Chris’s story is rich with leadership lessons to examine. One of the most compelling to me is how the wisdom of the body led his breakthrough experience. “By working through our body, it is possible to creatively guide ourselves through transitions, through learning situations, and through tough times of learning and anxiety,” declares Richard Strozzi Heckler, in his groundbreaking book, Anatomy of Change.

Chris’s bodily wisdom has enabled him to re-discover himself, to reconnect with what matters most to him, and to reset his compass. He has begun to envision the life he wants to create for himself and to develop a plan to move forward. Strozzi might describe what transpired by explaining that Chris contacted the physical setting of his conditioned tendencies.  This bodily way of working through obstacles is about letting go of the old so the new can take form.  “Living in our body, we realize that we have a choice about how to relate to any given situation.”

In the swimming pool, Chris could actually feel his body differently and re-in-habit his body more fully.  He learned to trust himself and to take risks, to move through fear. Suzanne Scurlock-Durana, in her how-to manual for embodiment, Full Body Presence: Learning to Listen to the Body’s Wisdom, speaks to how there are parts of the body that innately provide us with more of a sense of steadiness in times of anxiety. By teaching Chris to feel deeper into his body than the anxiety ridden parts he was used to identifying with, and allowing those parts to hold his anxiety and move beyond it by feeling for instance, the steadiness of his bones, gives him the capacity to move through anxiety rather than being paralyzed by it.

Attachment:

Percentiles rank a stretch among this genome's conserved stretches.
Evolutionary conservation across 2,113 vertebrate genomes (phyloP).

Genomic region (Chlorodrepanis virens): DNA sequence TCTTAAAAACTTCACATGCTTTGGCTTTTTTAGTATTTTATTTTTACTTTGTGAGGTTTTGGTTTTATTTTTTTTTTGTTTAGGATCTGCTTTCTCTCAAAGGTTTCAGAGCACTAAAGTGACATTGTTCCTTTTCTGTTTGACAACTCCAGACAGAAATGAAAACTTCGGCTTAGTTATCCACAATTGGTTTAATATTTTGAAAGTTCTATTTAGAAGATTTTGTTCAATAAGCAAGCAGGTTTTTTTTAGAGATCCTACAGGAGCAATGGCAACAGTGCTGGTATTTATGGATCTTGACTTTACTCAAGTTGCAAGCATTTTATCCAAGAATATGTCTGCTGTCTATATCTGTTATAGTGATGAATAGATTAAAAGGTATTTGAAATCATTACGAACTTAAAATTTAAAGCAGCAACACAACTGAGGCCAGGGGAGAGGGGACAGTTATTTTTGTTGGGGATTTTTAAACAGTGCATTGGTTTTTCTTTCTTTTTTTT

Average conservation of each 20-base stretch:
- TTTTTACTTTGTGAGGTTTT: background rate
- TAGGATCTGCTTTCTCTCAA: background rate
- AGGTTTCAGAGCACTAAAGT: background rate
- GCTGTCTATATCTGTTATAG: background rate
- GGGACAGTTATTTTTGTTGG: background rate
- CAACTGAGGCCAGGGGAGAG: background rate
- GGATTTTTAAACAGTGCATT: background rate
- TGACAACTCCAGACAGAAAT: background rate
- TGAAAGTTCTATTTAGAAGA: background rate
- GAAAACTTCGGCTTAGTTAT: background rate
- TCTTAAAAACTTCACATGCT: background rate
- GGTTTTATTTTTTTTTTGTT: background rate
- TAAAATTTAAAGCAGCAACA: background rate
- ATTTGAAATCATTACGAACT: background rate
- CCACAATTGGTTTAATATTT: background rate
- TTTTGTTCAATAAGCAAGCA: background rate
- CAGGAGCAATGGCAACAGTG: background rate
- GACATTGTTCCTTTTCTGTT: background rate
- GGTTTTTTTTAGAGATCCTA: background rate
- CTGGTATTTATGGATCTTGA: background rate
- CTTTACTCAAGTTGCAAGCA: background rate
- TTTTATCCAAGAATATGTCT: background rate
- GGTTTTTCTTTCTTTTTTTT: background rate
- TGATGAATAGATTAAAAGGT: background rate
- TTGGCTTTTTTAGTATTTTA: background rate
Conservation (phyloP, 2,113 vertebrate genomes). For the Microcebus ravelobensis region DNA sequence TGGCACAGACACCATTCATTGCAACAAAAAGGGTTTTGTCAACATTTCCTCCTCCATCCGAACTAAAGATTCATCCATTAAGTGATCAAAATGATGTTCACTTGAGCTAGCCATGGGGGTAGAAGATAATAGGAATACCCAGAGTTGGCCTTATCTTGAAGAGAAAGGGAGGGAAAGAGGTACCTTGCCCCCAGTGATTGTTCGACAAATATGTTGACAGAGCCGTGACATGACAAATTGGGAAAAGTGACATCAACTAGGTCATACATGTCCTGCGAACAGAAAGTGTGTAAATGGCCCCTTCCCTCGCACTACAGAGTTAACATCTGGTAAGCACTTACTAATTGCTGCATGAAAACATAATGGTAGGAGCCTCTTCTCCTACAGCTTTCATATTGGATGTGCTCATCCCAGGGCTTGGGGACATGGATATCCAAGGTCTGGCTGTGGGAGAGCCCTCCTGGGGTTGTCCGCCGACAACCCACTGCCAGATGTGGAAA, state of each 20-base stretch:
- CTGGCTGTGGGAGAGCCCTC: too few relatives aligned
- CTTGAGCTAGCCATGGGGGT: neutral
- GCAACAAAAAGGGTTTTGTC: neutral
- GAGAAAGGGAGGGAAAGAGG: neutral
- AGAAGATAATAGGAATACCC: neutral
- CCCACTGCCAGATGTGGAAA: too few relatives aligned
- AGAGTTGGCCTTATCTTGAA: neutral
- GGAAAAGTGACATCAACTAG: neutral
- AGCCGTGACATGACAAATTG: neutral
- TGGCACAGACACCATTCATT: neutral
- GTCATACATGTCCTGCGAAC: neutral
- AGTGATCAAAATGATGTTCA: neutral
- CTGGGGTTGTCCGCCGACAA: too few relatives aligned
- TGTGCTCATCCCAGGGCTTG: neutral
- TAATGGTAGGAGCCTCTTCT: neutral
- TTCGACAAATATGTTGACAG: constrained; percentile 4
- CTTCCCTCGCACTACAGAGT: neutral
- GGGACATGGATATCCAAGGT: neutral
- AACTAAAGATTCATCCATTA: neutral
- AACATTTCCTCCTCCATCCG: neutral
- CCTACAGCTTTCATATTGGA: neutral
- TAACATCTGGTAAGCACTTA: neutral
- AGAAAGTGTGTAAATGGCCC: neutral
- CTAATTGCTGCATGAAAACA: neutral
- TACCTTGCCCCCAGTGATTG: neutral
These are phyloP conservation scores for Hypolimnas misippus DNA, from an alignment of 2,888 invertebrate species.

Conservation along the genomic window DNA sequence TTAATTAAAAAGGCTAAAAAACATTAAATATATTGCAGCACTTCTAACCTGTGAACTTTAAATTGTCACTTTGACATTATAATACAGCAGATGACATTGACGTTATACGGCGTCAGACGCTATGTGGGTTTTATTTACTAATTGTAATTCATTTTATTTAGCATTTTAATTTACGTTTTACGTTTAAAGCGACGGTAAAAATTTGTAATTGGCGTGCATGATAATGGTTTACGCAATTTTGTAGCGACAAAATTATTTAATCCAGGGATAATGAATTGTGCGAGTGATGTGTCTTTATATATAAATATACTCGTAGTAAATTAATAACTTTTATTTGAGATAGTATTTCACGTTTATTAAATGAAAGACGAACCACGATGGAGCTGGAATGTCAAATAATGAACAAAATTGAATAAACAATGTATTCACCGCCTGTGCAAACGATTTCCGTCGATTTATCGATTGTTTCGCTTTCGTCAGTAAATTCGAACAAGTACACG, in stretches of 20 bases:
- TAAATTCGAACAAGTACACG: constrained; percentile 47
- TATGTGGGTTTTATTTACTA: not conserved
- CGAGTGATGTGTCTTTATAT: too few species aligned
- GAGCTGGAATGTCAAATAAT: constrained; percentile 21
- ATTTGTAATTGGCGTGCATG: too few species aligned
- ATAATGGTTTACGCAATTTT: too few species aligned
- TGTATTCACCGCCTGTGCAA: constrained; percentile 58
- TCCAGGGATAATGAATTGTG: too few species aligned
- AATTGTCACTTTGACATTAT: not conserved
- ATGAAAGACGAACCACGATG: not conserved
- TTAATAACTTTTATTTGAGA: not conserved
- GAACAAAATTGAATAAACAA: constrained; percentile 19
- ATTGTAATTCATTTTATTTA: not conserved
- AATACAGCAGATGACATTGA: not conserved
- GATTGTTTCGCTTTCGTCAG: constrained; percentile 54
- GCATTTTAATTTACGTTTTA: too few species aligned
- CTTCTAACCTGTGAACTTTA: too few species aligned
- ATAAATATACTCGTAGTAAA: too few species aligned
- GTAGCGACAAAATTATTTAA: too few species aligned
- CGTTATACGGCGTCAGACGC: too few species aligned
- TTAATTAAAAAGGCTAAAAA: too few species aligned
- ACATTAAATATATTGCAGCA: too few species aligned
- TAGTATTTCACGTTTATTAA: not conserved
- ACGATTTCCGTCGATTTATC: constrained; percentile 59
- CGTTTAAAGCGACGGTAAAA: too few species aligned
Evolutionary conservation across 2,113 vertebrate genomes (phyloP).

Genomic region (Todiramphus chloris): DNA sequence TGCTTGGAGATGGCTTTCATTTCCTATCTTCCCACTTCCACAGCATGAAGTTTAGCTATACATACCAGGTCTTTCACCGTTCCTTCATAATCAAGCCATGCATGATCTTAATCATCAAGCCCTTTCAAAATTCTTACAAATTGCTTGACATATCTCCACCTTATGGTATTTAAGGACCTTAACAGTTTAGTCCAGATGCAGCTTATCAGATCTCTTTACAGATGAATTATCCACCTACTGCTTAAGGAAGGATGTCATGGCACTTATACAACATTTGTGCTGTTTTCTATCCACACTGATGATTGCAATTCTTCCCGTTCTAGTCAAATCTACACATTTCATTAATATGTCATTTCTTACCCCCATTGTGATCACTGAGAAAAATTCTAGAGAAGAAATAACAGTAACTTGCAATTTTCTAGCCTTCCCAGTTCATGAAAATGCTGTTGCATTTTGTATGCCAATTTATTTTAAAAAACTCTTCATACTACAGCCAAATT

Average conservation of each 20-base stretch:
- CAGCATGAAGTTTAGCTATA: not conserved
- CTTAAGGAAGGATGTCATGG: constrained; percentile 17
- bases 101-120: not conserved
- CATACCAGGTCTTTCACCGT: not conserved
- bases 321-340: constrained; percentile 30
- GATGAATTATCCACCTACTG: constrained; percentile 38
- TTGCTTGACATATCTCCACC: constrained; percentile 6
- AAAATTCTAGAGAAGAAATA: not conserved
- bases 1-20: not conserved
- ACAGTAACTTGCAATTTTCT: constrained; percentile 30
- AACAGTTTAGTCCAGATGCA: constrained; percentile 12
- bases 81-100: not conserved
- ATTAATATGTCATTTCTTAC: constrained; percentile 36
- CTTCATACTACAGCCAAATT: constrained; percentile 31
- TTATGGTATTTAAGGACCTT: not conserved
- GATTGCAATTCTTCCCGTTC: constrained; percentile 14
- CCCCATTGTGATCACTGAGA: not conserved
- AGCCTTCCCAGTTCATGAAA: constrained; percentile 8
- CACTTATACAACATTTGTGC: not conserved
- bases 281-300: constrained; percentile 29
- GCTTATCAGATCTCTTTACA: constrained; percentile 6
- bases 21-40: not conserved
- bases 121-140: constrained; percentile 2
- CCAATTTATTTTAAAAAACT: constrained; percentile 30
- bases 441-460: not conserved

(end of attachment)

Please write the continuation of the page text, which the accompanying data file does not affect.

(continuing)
“By my actions…teach my mind.”
William Shakespeare

TIPS, TOOLS AND PRACTICES: Grounding and Filling

Here is a quick skill builder, a snap shot of what Scurlock-Durana provides in the audio that accompanies Full Body Presence.

Step One: Establish a connection with your inner landscape – it is the navigational system that will guide you in this process. To do so, you need to do what I call “slowing down time” by giving your full attention to the process – drop whatever you are doing and find a quiet place where you can sit comfortably with your feet on the floor. Allow your eyes to close so you can begin to pay attention inwardly.